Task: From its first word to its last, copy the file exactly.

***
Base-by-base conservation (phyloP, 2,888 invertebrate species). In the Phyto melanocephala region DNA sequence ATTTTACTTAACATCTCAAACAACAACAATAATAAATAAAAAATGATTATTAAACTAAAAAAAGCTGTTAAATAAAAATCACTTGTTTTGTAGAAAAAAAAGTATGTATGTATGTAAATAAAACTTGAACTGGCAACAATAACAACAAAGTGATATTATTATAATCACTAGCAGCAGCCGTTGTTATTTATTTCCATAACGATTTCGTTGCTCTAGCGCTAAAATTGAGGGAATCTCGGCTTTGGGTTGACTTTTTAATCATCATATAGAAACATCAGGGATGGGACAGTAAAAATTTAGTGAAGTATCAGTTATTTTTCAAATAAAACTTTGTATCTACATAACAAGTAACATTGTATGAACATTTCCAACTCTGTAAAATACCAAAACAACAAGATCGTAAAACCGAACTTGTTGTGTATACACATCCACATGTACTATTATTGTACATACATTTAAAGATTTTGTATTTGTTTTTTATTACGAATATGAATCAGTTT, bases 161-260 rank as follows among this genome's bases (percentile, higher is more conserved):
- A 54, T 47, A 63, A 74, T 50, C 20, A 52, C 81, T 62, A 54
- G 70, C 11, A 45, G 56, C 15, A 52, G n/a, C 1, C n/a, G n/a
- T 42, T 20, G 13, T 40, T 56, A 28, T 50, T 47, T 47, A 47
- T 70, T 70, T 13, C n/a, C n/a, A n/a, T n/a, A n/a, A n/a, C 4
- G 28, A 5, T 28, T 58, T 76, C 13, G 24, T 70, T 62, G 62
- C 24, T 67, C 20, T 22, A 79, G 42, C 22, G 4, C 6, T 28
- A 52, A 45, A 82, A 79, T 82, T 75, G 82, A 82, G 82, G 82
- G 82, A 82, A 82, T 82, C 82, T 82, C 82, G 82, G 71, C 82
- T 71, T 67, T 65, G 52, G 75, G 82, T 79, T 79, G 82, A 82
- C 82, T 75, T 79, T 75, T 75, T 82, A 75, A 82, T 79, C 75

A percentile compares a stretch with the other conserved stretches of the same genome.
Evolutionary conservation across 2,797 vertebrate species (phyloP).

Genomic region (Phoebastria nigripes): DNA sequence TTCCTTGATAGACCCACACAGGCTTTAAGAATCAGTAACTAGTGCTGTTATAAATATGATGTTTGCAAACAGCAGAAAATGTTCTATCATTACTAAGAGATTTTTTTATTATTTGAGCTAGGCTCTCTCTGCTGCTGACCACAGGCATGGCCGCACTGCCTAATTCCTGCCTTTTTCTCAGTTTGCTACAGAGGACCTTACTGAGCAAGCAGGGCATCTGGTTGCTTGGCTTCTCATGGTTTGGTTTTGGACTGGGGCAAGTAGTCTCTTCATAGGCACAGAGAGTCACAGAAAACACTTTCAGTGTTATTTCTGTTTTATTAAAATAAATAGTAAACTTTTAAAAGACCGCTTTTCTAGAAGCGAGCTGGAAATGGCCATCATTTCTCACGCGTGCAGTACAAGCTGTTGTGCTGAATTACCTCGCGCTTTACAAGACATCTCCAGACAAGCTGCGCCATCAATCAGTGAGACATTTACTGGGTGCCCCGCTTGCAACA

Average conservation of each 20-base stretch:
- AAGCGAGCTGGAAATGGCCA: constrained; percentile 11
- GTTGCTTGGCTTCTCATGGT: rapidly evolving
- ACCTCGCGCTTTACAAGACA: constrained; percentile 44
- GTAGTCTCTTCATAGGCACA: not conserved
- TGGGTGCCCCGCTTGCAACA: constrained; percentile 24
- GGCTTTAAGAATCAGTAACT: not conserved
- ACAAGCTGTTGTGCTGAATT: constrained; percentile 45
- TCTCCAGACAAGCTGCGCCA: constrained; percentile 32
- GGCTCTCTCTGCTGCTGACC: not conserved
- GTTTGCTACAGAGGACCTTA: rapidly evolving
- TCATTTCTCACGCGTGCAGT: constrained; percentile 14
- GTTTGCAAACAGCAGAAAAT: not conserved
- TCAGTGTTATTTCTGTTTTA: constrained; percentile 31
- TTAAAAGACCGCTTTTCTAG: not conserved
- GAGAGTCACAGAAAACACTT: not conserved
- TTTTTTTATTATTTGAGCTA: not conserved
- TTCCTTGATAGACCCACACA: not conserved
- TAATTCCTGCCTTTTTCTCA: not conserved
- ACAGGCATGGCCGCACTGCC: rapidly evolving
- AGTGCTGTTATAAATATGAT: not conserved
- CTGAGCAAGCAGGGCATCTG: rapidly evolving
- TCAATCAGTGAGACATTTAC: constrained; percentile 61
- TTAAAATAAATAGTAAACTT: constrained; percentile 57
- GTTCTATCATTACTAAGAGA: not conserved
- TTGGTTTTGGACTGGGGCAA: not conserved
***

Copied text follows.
Base-by-base conservation (phyloP, 2,888 invertebrate species). In the Phyto melanocephala region DNA sequence ATTTTACTTAACATCTCAAACAACAACAATAATAAATAAAAAATGATTATTAAACTAAAAAAAGCTGTTAAATAAAAATCACTTGTTTTGTAGAAAAAAAAGTATGTATGTATGTAAATAAAACTTGAACTGGCAACAATAACAACAAAGTGATATTATTATAATCACTAGCAGCAGCCGTTGTTATTTATTTCCATAACGATTTCGTTGCTCTAGCGCTAAAATTGAGGGAATCTCGGCTTTGGGTTGACTTTTTAATCATCATATAGAAACATCAGGGATGGGACAGTAAAAATTTAGTGAAGTATCAGTTATTTTTCAAATAAAACTTTGTATCTACATAACAAGTAACATTGTATGAACATTTCCAACTCTGTAAAATACCAAAACAACAAGATCGTAAAACCGAACTTGTTGTGTATACACATCCACATGTACTATTATTGTACATACATTTAAAGATTTTGTATTTGTTTTTTATTACGAATATGAATCAGTTT, bases 161-260 rank as follows among this genome's bases (percentile, higher is more conserved):
- A 54, T 47, A 63, A 74, T 50, C 20, A 52, C 81, T 62, A 54
- G 70, C 11, A 45, G 56, C 15, A 52, G n/a, C 1, C n/a, G n/a
- T 42, T 20, G 13, T 40, T 56, A 28, T 50, T 47, T 47, A 47
- T 70, T 70, T 13, C n/a, C n/a, A n/a, T n/a, A n/a, A n/a, C 4
- G 28, A 5, T 28, T 58, T 76, C 13, G 24, T 70, T 62, G 62
- C 24, T 67, C 20, T 22, A 79, G 42, C 22, G 4, C 6, T 28
- A 52, A 45, A 82, A 79, T 82, T 75, G 82, A 82, G 82, G 82
- G 82, A 82, A 82, T 82, C 82, T 82, C 82, G 82, G 71, C 82
- T 71, T 67, T 65, G 52, G 75, G 82, T 79, T 79, G 82, A 82
- C 82, T 75, T 79, T 75, T 75, T 82, A 75, A 82, T 79, C 75

A percentile compares a stretch with the other conserved stretches of the same genome.
Evolutionary conservation across 2,797 vertebrate species (phyloP).

Genomic region (Phoebastria nigripes): DNA sequence TTCCTTGATAGACCCACACAGGCTTTAAGAATCAGTAACTAGTGCTGTTATAAATATGATGTTTGCAAACAGCAGAAAATGTTCTATCATTACTAAGAGATTTTTTTATTATTTGAGCTAGGCTCTCTCTGCTGCTGACCACAGGCATGGCCGCACTGCCTAATTCCTGCCTTTTTCTCAGTTTGCTACAGAGGACCTTACTGAGCAAGCAGGGCATCTGGTTGCTTGGCTTCTCATGGTTTGGTTTTGGACTGGGGCAAGTAGTCTCTTCATAGGCACAGAGAGTCACAGAAAACACTTTCAGTGTTATTTCTGTTTTATTAAAATAAATAGTAAACTTTTAAAAGACCGCTTTTCTAGAAGCGAGCTGGAAATGGCCATCATTTCTCACGCGTGCAGTACAAGCTGTTGTGCTGAATTACCTCGCGCTTTACAAGACATCTCCAGACAAGCTGCGCCATCAATCAGTGAGACATTTACTGGGTGCCCCGCTTGCAACA

Average conservation of each 20-base stretch:
- AAGCGAGCTGGAAATGGCCA: constrained; percentile 11
- GTTGCTTGGCTTCTCATGGT: rapidly evolving
- ACCTCGCGCTTTACAAGACA: constrained; percentile 44
- GTAGTCTCTTCATAGGCACA: not conserved
- TGGGTGCCCCGCTTGCAACA: constrained; percentile 24
- GGCTTTAAGAATCAGTAACT: not conserved
- ACAAGCTGTTGTGCTGAATT: constrained; percentile 45
- TCTCCAGACAAGCTGCGCCA: constrained; percentile 32
- GGCTCTCTCTGCTGCTGACC: not conserved
- GTTTGCTACAGAGGACCTTA: rapidly evolving
- TCATTTCTCACGCGTGCAGT: constrained; percentile 14
- GTTTGCAAACAGCAGAAAAT: not conserved
- TCAGTGTTATTTCTGTTTTA: constrained; percentile 31
- TTAAAAGACCGCTTTTCTAG: not conserved
- GAGAGTCACAGAAAACACTT: not conserved
- TTTTTTTATTATTTGAGCTA: not conserved
- TTCCTTGATAGACCCACACA: not conserved
- TAATTCCTGCCTTTTTCTCA: not conserved
- ACAGGCATGGCCGCACTGCC: rapidly evolving
- AGTGCTGTTATAAATATGAT: not conserved
- CTGAGCAAGCAGGGCATCTG: rapidly evolving
- TCAATCAGTGAGACATTTAC: constrained; percentile 61
- TTAAAATAAATAGTAAACTT: constrained; percentile 57
- GTTCTATCATTACTAAGAGA: not conserved
- TTGGTTTTGGACTGGGGCAA: not conserved